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How can i Improve my credit score faster ?

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Joined: 07 Dec 2010
flowerintrg's page
Posts: 11

146 Magic Points

Subject: Improving credit score
Posted on Tue Dec 07, 2010 11:22 pm  

How can you apply for all those secured and unsecured credit cards when your credit is poor??? And doesn't it mess up your credit score more everytime you apply and they check your credit, and then you still are denied?

Joined: 07 Dec 2010
Elitefinders's page
Posts: 18

269 Magic Points

Subject: Is this true?
Posted on Wed Dec 08, 2010 12:42 am  

After paying off any negative debt on your report, your scores may dip a bit. Especially if they were old stale debt. A good way to bring those scores up by at least 100+ points within 6 months is to get a secured cc if you don't already have credit cards in good standing. Remember to keep the balance at 30% or less of the limit on the cc. and pay it on time.

Joined: 11 Jan 2011
PhoenixMan's page
Posts: 3

82 Magic Points

Subject: Raising your credit score
Posted on Wed Mar 09, 2011 5:30 am  

To shekhar,

There's no quick fix or shortcuts to credit repair. However, there are smart ways to get your credit working for you the way you want it, if you are willing to put in the time and effort and understand the differences between some offers out there over others.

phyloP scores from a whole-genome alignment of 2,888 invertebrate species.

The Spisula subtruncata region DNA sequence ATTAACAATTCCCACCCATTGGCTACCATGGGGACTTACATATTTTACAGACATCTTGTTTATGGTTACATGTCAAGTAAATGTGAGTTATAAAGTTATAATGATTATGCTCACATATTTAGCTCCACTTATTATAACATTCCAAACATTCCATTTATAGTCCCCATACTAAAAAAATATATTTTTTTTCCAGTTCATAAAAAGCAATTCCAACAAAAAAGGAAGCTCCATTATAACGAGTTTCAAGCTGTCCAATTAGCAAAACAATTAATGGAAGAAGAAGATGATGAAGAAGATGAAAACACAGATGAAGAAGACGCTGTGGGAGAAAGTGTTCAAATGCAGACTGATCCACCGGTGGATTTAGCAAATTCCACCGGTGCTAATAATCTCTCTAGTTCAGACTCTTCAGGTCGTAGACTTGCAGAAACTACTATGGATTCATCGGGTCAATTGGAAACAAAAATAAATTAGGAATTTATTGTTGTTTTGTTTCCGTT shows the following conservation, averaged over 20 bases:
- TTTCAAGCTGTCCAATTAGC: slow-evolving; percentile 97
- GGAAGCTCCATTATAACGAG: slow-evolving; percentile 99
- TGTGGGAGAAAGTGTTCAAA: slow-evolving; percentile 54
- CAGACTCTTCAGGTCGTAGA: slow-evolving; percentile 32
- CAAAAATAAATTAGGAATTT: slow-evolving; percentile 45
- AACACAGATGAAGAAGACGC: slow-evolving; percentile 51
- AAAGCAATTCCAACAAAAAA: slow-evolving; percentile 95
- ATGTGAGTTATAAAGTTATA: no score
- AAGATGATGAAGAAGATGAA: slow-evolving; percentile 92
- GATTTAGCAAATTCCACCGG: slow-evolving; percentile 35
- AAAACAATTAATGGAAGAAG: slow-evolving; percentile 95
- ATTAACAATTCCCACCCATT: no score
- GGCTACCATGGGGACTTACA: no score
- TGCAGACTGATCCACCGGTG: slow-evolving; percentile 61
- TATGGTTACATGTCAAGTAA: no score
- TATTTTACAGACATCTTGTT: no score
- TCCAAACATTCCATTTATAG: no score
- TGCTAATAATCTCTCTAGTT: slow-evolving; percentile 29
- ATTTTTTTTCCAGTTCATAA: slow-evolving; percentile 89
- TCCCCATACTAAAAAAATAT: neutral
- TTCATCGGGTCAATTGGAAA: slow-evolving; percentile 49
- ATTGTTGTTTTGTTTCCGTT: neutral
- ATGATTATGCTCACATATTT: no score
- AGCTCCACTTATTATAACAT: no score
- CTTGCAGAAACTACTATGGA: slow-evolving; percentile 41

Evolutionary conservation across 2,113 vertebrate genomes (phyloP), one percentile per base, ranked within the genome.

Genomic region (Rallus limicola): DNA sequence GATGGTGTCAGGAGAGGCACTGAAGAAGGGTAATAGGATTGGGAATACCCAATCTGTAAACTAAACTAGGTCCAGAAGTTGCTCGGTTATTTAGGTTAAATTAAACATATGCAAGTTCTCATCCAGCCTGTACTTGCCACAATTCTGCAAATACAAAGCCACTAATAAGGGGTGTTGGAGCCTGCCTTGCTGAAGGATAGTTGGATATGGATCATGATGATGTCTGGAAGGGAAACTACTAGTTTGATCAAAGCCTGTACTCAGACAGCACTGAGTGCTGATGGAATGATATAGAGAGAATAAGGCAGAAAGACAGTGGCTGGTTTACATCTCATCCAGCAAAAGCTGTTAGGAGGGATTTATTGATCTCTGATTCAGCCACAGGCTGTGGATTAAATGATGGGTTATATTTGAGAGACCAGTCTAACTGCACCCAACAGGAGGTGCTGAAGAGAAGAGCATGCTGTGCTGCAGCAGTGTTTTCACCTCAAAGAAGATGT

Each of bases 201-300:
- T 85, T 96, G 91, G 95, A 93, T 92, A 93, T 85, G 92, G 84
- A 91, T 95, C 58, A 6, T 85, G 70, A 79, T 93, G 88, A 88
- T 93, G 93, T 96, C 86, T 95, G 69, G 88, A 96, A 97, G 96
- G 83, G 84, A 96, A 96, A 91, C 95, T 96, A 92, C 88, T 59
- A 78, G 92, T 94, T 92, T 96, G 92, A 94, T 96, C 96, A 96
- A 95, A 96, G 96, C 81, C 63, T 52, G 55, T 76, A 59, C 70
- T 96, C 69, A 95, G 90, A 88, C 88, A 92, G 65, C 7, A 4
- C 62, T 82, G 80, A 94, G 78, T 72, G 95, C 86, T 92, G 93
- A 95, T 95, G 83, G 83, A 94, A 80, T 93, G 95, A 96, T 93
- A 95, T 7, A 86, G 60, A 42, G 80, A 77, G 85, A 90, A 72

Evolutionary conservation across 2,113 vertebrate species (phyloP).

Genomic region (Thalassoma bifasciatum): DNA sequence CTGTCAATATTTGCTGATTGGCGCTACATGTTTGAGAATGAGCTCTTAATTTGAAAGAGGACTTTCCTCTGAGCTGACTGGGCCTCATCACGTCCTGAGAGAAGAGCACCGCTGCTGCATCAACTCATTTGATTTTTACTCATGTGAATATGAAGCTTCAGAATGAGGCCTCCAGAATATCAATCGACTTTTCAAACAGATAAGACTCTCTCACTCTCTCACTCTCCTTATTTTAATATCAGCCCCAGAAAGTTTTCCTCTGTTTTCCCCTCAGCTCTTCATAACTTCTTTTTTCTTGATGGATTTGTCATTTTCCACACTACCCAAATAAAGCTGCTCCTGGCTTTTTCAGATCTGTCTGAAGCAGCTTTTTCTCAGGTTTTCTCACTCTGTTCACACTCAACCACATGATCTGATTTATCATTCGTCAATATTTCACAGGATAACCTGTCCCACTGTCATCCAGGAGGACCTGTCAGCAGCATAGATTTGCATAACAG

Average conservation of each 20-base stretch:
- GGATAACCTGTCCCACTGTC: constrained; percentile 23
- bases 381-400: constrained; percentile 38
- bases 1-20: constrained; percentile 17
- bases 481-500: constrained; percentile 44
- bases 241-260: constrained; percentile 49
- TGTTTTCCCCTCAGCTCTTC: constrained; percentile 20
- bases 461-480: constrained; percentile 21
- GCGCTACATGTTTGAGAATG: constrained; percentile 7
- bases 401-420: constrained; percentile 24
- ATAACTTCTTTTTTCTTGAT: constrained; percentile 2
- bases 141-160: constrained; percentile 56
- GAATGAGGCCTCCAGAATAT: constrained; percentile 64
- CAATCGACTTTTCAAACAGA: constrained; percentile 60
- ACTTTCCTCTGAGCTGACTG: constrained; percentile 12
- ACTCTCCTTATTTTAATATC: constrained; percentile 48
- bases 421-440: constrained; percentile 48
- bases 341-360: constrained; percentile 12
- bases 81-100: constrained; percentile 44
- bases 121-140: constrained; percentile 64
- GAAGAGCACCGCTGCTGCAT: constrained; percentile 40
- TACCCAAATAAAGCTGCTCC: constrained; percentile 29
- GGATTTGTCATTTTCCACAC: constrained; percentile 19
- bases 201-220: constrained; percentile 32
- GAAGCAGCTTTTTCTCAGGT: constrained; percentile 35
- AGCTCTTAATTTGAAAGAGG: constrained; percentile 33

Personally, and you can read all about it on my personal blog at, I've had to deal with defaulted student loans, collections, charge-offs, pay-to-deletes, broken leases, unemployment, family losses, and more. But I was able to get through all of that with time and focus.

Here are a few things I found that helped. Essentially, we're not taught how to control our credit or manage our finances, or how it all works. We learn as we go in this world. Funny, they teach you all sorts of specialized lessons in school, but not how to manage your own finances. We take that stuff for granted it seems. But now that the recession has hit and money is tighter, people are starting to wake up.

For me, it took about two years to bring myself back from the pit. I'm talking almost down to 500 and below when I started digging out. As of last month, I was at 696. Here are some quick tips:

1. Check out credit unions - they'll be more flexible with their credit card offerings and a little more lenient in their view of your credit report. In some cases, they only look back 3-4 years versus a full 7 or so, which helps. Plus they can sometimes get you a mix of lines. For example, I was recently given a $5k unsecured Visa, plus have the flexibility of getting $2500-5k more in a personal line of credit when I want it. No fee on the visa and 9.9%APR. I can get the personal line for less % too.